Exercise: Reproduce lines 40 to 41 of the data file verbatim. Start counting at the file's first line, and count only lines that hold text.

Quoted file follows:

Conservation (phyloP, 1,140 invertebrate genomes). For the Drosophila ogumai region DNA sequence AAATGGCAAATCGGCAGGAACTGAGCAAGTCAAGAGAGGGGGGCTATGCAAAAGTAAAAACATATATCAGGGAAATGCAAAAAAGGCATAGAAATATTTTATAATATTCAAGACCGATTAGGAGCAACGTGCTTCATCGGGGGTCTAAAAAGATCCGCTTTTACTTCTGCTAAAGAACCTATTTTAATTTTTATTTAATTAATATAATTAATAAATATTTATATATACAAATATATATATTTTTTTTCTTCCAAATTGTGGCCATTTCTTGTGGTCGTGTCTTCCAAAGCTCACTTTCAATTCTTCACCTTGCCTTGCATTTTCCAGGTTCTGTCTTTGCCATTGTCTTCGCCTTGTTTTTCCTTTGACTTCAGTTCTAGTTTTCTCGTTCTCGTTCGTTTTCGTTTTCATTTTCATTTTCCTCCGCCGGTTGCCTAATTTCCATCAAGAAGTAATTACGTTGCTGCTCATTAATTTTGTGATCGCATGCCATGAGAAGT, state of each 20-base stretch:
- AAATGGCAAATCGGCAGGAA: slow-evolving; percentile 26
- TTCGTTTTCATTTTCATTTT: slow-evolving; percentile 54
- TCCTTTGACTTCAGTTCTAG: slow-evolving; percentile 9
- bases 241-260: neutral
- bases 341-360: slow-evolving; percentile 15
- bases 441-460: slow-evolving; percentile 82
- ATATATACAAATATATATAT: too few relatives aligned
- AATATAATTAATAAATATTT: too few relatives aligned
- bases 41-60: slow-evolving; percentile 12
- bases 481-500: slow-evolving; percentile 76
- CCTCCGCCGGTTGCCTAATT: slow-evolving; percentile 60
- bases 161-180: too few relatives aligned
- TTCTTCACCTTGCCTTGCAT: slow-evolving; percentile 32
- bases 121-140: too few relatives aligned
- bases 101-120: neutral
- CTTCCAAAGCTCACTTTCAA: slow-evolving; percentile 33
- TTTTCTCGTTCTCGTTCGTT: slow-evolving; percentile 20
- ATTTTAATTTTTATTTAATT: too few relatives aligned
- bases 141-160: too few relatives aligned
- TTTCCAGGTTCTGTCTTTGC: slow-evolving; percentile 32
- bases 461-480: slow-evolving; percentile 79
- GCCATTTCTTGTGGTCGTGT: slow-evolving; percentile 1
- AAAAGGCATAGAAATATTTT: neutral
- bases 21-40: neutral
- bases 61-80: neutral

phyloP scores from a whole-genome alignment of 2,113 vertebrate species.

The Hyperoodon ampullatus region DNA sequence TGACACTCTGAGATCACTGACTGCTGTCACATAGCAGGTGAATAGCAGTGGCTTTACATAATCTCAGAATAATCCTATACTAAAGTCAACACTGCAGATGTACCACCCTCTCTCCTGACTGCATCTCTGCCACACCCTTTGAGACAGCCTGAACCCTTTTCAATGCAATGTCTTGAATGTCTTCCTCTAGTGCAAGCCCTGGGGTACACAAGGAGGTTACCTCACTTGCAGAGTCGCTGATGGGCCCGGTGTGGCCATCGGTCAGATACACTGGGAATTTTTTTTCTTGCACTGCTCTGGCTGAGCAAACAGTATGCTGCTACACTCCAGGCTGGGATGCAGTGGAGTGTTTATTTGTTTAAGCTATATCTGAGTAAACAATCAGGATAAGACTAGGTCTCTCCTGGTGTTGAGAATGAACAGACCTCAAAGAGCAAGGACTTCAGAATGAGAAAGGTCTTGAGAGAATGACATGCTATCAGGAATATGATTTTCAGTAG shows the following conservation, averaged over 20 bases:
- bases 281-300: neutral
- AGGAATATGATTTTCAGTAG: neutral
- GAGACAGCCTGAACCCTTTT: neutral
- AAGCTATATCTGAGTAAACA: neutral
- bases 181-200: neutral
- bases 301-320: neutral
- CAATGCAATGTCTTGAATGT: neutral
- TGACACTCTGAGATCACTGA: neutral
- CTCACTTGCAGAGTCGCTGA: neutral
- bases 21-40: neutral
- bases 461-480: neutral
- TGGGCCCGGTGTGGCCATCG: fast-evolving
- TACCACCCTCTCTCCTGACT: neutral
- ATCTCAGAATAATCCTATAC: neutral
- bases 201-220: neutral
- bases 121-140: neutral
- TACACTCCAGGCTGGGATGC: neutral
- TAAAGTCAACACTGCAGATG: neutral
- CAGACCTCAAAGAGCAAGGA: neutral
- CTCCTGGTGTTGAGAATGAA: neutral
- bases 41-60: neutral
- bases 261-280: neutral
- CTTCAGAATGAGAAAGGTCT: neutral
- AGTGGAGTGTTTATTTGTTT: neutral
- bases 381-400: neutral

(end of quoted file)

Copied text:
- TGGGCCCGGTGTGGCCATCG: fast-evolving
- TACCACCCTCTCTCCTGACT: neutral